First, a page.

Industry warns John McDonnell over gig economy plan
Speaking at an event in Liverpool at Labour Party Conference, the Shadow Chancellor said we have to "wake up to the reality of what is going on" in the gig economy.
At the Small Business Question Time with Ayesha Hazarika, sponsored by IPSE, John McDonnell, the Shadow Chancellor, stated that workers should be protected and have a level of guaranteed hours and security.
When asked what a future Labour government would do for those working in the gig economy, John McDonnell said the current situation was "outrageous" and that "we can’t continue in a society that has such levels of low pay, exploitation and abuse."
Alison McGovern MP, who sits on the Treasury Committee, spoke of the confusion in defining dependent workers, and said that the Taylor Review was a good start but insufficient and could lead to confusion on how workers are defined.
Simon McVicker, Director of Policy and External Affairs at IPSE, warned that a Labour government should not adopt a "catch -all solution" that could hurt genuinely self-employed people and result in fewer flexible work opportunities.
"Don’t kill the goose that lays the golden egg," he warned.
McVicker said that often 'the gig economy’ is considered synonymous for 'the self-employed' but in fact it only counts for a small proportion of all people in self-employment.
Both him and McGovern called for a statutory definition of self-employment, laid out in legislation.
It, McVicker said, cannot be left to the courts to decide what self-employment is. He said it was time for policy makers to "step-up."
McDonnell spoke of the failure of the Taylor Review to recognise the "collective nature of the issue [of the gig economy]" and said that a future Labour government would extend the role of trade union rights in employment.
McGovern, the Member of Parliament for Wirral South, agreed, adding that in the Taylor Review there was a "glaring omission" for Labour members – trade union involvement.
Referring to the IR35 tax legislation, McVicker responded to a question to the panel on whether you can have taxation without worker rights. He said it was unfair to tax someone like an employee, but not give them employment rights.
Fellow panel member, Adam Payne, a Reporter from Business Insider, flagged that Class 2 NICs is also an area of concern for SMEs.
Stephen Kinnock MP called for a small business administration, "and a strategy to help them [SMEs] across employment law, taxation, late payment of invoices, access to finance, building skills training."
He said, "we need an active state that is not micromanaging business but giving them an opportunity and platform to get the advice and support they need."
Questions to the panel inevitably turned to Brexit, and when asked what Labour would do to help with SMEs specifically in the Brexit process, McDonnell said first of all that it was a "God-awful mess". He then said that if negotiations fall apart, "we will do everything we possibly can to press the Government to preserve protections."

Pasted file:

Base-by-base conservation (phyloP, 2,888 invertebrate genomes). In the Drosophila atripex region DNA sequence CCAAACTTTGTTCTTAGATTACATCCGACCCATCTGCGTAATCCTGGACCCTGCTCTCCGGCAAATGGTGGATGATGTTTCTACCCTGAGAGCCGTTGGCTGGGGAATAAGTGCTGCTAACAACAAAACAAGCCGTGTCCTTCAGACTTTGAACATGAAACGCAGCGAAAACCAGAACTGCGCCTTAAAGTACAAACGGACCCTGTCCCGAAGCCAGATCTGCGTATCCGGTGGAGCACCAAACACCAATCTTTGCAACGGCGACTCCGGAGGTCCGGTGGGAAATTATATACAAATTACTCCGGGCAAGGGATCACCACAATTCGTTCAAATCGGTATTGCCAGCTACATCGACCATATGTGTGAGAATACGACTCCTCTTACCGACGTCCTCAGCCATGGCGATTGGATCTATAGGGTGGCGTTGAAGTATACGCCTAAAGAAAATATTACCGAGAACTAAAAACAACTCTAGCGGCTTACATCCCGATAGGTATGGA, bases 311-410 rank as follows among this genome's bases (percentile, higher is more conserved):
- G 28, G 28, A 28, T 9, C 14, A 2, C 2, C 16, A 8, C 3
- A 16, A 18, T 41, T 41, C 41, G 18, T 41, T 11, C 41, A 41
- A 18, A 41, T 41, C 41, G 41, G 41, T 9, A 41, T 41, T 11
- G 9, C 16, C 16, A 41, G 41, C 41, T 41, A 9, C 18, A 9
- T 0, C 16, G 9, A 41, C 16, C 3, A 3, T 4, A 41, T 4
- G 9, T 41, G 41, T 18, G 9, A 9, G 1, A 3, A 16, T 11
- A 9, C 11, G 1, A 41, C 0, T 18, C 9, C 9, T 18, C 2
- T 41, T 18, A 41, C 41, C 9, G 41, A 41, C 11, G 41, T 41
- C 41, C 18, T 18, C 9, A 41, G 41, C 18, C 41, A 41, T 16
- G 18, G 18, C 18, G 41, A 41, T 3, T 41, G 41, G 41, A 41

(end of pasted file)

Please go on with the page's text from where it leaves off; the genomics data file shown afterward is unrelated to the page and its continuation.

The Shadow Chancellor called upon SMEs and others to "express their fury."
McVicker stated that SMEs and the self-employed feel left out and do not feel "part of this debate."
Alison McGovern agreed saying that it is "definitely the case that their voice is not being heard."
She spoke of Labour’s support for SMEs on Brexit, saying "there are a lot of people in the Labour Party who understand SMEs, who understand freelancers, who are worried about this new economy."
Referring to the vote on the conference floor on Tuesday where the party voted overwhelmingly for a policy that would put a new vote on the table if Theresa May failed to get a deal through Parliament, she said "the view of the Labour membership is clear."
McDonnell said for Labour, "all options were currently on the table."
When asked about the Labour Party’s policy for late payments, withheld payment and non-payment and how Labour can convince SMEs to vote for them, Alison McGovern said one initiative that should be prioritised is working out how to use transparency to demonstrate which companies are managing their cashflow by paying late.
McVicker warned that "it was not just late payment, it’s no payment that is a big problem: 43% freelancers have completed work they never got paid for."
He called on the Small Business Commissioner to be given new powers based on the Australian model, where they can name and shame offending companies and have legislative powers to fine them.
Answering a question on Universal Credit, McVicker said it is not working for the self-employed, because it does not consider their fluctuating income and causes much "worry and anxiety."
Kinnock was supportive of the continued roll-out of Universal Credit.
He said that the principle of Universal Credit – of simplifying and streamlining the system – was the right one but that the "devil was in the detail" when referring to the problems with implementing the new structure.
Even with the current issues, he said he would not advocate "throwing the baby out with the bathwater" by scrapping Universal Credit.